Skip to main content
Creating a better place

Invasive species week: Managing an invasion on the Thames

Posted by: , Posted on: - Categories: Fisheries and biodiversity

It’s green, reportedly can grow up to 20 cm a day, and can out-compete other plants and wildlife in the river.

I’m talking about floating pennywort, an invasive non-native species. Originally from America, it arrived in the UK in the late 80s. It has established itself in the wild in several areas of England, probably as a result of discarded plants from garden ponds. It grows in water along the banks of rivers, especially favouring stagnant conditions and warm temperatures. Once present in a reach of a river it can establish dense mats of vegetation that can out compete native species, dominate watercourses, obstruct boats and prevent angling and potentially increase flood risk. On the River Thames, we are also concerned it could restrict operation of our weirs and locks.

Floating Pennywort leaf

A long-standing problem

We have been managing floating pennywort as part of our annual maintenance programme for many years in locations such as the River Wey, Abbey River and the Foudry Brook.

However in 2017, due to ideal growing conditions, floating pennywort established itself in some of the backwaters of the Thames and in some areas on the Thames itself. These are from Blakes lock on the River Kennet in Reading down to Kingston, In Autumn 2017 our area operation’s field teams did a large amount of removal work. To assist in our scaling up of the management of this issue we declared a local incident and established a Floating Pennywort Action Group (FPAG), to lead our on-going response. We have also been working with colleagues across the DEFRA group and local partners such as angling clubs, community groups and landowners to monitor and manage floating pennywort.

Locations where floating pennywort has been removed

Active management

I’ve been working in the Thames area of the Environment Agency for over a year now, having worked previously mainly overseas in a variety of operational and project management roles for water and environmental consultancies. With the rest of my team, I plan, design and project manage maintenance and minor construction works on the Thames and its tributaries, making sure that our assets are operational and safe to use and continue to reduce flood risk to people and businesses. In Thames area we have over 3,606 km of main rivers with flood defences reducing the risk of flooding to over 138,725 properties.

Early intervention is the most efficient way to manage floating pennywort. Whilst we are actively working with riparian owners that are willing to manage it themselves, its prolific growth rate often means that management may not be within many landowners capabilities.The management of floating pennywort is different to other projects I have worked on.  Riparian landowners (those landowners who own a stretch of watercourse that either runs on, under or is on the boundary of their land) and the Environment Agency are under no obligation or statutory duty to remove Floating Pennywort, unless it can be shown that they are responsible for planting it, however we do have discretion to remove it under our statutory powers if it poses a flood risk.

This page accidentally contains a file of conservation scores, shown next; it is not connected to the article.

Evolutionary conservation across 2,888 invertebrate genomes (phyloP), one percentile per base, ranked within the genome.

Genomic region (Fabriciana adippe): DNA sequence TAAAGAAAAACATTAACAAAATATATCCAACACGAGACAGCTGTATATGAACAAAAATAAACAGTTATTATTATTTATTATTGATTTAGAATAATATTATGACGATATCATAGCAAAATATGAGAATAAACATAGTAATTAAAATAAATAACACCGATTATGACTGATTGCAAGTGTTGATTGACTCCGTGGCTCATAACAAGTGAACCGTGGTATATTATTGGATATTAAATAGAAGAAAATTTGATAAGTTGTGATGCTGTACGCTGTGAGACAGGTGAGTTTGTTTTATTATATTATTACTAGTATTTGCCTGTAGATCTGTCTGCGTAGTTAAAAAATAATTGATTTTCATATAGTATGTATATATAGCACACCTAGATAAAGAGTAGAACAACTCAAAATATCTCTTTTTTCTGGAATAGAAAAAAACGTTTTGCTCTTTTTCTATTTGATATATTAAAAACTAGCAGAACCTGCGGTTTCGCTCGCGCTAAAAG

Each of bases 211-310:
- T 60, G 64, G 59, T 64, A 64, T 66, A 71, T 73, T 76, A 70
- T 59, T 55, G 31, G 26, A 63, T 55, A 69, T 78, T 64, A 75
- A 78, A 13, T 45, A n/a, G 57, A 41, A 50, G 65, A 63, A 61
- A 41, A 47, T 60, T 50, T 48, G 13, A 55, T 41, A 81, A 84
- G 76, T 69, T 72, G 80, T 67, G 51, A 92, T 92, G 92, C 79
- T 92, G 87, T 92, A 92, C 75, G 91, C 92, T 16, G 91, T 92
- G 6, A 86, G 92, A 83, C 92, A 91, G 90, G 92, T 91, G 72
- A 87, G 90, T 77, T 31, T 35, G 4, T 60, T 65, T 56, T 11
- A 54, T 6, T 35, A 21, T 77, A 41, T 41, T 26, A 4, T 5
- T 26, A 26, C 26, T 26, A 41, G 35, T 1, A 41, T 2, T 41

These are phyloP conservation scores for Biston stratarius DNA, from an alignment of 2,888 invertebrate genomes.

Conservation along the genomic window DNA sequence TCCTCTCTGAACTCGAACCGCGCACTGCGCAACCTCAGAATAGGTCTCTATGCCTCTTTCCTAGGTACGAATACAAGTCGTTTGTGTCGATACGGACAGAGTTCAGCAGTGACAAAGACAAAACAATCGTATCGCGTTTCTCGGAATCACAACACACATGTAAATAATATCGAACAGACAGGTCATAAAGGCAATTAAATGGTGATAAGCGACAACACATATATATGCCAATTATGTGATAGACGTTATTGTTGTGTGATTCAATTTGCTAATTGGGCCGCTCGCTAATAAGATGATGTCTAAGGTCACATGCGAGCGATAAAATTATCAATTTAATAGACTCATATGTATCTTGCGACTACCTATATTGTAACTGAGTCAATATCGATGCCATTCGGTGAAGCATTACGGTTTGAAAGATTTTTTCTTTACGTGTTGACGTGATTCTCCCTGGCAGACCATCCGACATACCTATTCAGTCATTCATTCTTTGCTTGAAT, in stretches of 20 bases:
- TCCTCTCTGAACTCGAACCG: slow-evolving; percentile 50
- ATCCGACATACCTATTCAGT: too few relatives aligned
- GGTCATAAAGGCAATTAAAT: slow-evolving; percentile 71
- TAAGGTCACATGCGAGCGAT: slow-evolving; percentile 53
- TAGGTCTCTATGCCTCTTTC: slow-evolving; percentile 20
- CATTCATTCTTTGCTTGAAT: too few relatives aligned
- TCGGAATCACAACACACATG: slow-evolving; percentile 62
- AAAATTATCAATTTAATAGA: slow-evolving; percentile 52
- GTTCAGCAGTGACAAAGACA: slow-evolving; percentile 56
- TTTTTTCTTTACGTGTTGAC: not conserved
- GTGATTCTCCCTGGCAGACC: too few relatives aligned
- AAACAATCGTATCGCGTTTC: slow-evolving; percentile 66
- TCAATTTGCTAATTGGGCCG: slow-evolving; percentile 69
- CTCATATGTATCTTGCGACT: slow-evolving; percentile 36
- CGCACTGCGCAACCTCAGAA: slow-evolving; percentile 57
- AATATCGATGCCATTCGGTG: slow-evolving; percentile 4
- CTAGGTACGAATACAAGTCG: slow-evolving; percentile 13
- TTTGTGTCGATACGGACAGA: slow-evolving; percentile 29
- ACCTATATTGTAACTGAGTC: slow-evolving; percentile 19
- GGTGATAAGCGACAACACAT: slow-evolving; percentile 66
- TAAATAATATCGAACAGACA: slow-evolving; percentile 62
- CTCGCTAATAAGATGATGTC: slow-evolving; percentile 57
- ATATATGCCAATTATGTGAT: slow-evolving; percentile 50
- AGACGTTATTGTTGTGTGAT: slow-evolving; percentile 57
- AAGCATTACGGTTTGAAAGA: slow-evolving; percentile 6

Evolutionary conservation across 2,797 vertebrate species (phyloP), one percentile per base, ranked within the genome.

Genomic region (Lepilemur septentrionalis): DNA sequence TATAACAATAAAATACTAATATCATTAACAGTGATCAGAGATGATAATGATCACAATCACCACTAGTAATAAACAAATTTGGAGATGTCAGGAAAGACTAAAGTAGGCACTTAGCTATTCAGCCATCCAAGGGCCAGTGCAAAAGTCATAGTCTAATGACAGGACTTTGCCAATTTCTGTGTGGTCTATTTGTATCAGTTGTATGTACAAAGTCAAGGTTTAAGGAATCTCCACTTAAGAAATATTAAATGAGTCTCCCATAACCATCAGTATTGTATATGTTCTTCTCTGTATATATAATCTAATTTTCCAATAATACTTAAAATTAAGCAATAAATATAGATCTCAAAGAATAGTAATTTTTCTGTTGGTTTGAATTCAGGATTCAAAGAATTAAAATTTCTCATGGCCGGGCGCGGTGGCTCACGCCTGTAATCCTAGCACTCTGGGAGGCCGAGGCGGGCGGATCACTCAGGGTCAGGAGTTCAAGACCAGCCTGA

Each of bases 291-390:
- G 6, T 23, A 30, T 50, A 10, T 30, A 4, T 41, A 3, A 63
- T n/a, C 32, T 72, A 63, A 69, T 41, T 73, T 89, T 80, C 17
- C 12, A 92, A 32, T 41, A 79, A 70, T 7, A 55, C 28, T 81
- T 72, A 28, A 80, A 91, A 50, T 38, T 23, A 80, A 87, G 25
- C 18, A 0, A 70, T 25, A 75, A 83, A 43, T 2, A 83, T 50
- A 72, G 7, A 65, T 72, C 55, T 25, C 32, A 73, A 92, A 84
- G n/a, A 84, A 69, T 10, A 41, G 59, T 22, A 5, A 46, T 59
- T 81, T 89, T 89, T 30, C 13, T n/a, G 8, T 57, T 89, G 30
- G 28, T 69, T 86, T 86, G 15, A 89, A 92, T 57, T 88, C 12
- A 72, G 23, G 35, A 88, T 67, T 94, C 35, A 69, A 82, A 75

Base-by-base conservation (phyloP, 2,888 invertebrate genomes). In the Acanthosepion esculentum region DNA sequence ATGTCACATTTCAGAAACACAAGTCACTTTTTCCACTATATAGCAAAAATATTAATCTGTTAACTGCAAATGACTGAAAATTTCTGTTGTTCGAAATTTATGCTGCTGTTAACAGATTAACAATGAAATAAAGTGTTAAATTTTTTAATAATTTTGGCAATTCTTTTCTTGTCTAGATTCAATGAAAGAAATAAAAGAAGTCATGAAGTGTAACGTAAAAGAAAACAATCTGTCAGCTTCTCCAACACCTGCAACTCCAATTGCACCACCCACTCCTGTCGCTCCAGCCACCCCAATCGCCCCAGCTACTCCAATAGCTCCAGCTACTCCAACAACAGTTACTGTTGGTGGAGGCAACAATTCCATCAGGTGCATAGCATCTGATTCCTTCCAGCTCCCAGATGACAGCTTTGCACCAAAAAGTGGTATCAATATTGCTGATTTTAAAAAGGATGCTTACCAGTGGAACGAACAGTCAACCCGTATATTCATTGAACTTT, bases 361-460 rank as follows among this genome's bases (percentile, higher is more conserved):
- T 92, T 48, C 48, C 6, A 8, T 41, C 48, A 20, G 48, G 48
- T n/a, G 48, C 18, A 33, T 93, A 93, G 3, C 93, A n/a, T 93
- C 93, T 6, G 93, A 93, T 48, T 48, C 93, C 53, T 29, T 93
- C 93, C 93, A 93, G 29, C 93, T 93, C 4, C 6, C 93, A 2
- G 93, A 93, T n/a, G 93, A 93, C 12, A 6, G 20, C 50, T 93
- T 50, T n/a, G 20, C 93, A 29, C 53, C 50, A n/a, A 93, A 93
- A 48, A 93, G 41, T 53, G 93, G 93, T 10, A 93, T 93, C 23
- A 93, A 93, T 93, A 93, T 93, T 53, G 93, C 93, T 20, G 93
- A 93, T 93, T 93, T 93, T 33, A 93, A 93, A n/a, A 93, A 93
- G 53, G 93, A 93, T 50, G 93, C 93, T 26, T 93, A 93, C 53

What we’re doing in 2018

Our ultimate aim is to eradicate floating pennywort from the main River Thames. In addition to our operational field teams’ work, a specialist contractor is being appointed to survey and remove floating pennywort on the Thames and selected backwaters over the next 12 months. The contractors work will include maintaining a high level of surveillance over the summer and addressing any regrowth at known locations.

On the tributaries, where it is already established and not posing a flood risk, we will continue to control it as part of our regular maintenance programme. However, if floating pennywort is found in a new location in a tributary we plan to act rapidly to remove it and prevent it spreading into the Thames.

In addition, we are working with riparian owners, local stakeholders and the fishing and boating community to inform and encourage cooperation in the management of floating pennywort. This is a key part of the long term management plan.

Teams removing floating pennywort from the River Thames at Sonning in 2017

Everyone can help

If you see floating pennywort on the Thames and its tributaries please report the location:

Further information

Information about floating pennywort, including a downloadable factsheet, can be found on the GB non-native species secretariat website:

Information about preventing the spread of harmful invasive and non-native plants is on the website:

Information about your responsibilities as a riparian owner can be found at

Sharing and comments

Share this page


  1. Comment by John O'Brien posted on

    planttracker link does not work - should it be

  2. Comment by Luis vieira posted on

    I’d like to catch no native crayfish in Peterborough but I don’t know where if you can help me please with the location send me a location or address to my email (


Leave a comment

We only ask for your email address so we know you're a real person

By submitting a comment you understand it may be published on this public website. Please read our privacy notice to see how the GOV.UK blogging platform handles your information.